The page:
Indian Journal of Science and Technology
Year: 2017, Volume: 10, Issue: 25, Pages: 1-13
William Viera1 *, Diego Campaña1 , Daniela Gallardo2 , Wilson Vásquez3 , Pablo Viteri1 and Andrea Sotomayor1
1Santa Catalina Research Site, National Institute of Agricultural Research (INIAP), Mejía, Ecuador; [email protected], [email protected], [email protected], [email protected] 2Bio-Analysis Faculty, Pontifical Catholic University of Ecuador (PUCE), Quito, Ecuador; [email protected] 3Faculty of Engineering and Agricultural Sciences, University of the Americas (UDLA), Quito, Ecuador; [email protected]
*Author for correspondence
Santa Catalina Research Site, National Institute of Agricultural Research (INIAP), Mejía, Ecuador; [email protected]
Objectives: This research aims to evaluate the efficiency of the use of native mycorrhizae on seedling growth of avocado to produce high quality avocado plants. Methods: Root and soil sampling was done in 14 avocado production sites from Interandean valleys of Ecuador. Native mycorrhizae inoculum and two control treatments (commercial product and absolute control without inoculation) were evaluated in both seed and seedlings. A randomized complete block design was applied for the trails. Analysis of variance was run to determine statistical differences and the Tukey test at 5% was used to determine ranges of significance. Findings: Soils showing largest number of spores and highest percentage of mycorrhizal colonization were collected in Tumbabiro (Imbabura) and San José de Minas (Pichincha). Compared to the absolute control, an increase in total phosphorus and dry matter content of 84% and 100%, respectively, was observed in trap plants. Using inoculum from Tumbabiro and San José de Minas to inoculate avocado seeds and seedlings, dry matter content increased by 44% while the percentage of total phosphorus increased by 42% compared to the controls. Although acceptable results were obtained with the commercial product about the percentage of phosphorus and dry matter, poor percentages of root colonization were obtained; whereas the native inoculum from Tumbabiro and San José de Minas produced better results improving avocado seedling growth in nursery. Application/Improvements: This research allows us to infer that native mycorrhizal strains are effective as inoculum to enhance the development of avocado seedlings.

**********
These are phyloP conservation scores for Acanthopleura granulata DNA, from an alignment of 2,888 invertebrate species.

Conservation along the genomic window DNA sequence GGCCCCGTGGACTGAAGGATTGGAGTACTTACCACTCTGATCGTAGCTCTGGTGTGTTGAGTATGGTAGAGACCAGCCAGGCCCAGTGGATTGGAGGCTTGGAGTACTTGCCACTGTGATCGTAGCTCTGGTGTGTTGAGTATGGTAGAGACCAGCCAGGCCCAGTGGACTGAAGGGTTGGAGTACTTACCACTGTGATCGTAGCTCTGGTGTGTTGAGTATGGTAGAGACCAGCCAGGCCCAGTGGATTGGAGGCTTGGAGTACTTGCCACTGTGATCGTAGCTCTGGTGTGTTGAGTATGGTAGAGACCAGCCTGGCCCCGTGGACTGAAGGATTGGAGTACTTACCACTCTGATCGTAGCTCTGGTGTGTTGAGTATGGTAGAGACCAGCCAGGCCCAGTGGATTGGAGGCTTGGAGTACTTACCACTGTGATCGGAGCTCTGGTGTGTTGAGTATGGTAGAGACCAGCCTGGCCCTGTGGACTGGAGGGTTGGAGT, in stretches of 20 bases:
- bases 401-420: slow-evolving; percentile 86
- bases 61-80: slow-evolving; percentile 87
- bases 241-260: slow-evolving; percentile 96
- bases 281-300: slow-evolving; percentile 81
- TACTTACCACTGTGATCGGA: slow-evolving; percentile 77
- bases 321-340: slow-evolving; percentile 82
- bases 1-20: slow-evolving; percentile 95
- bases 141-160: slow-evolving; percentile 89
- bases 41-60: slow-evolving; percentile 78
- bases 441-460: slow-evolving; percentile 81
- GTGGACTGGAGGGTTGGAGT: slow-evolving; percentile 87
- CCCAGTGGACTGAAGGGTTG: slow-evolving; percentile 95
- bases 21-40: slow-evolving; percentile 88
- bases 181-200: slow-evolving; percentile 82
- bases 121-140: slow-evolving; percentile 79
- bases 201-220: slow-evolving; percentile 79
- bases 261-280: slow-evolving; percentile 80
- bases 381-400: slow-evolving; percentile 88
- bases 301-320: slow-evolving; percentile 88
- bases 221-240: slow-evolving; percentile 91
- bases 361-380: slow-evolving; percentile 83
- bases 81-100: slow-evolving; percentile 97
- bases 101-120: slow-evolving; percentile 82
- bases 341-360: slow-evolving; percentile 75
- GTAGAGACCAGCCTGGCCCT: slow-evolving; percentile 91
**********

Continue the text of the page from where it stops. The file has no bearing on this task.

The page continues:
Keywords: Arbuscular Mycorrhizal Fungi, Colonization, Inoculation, Phosphorous
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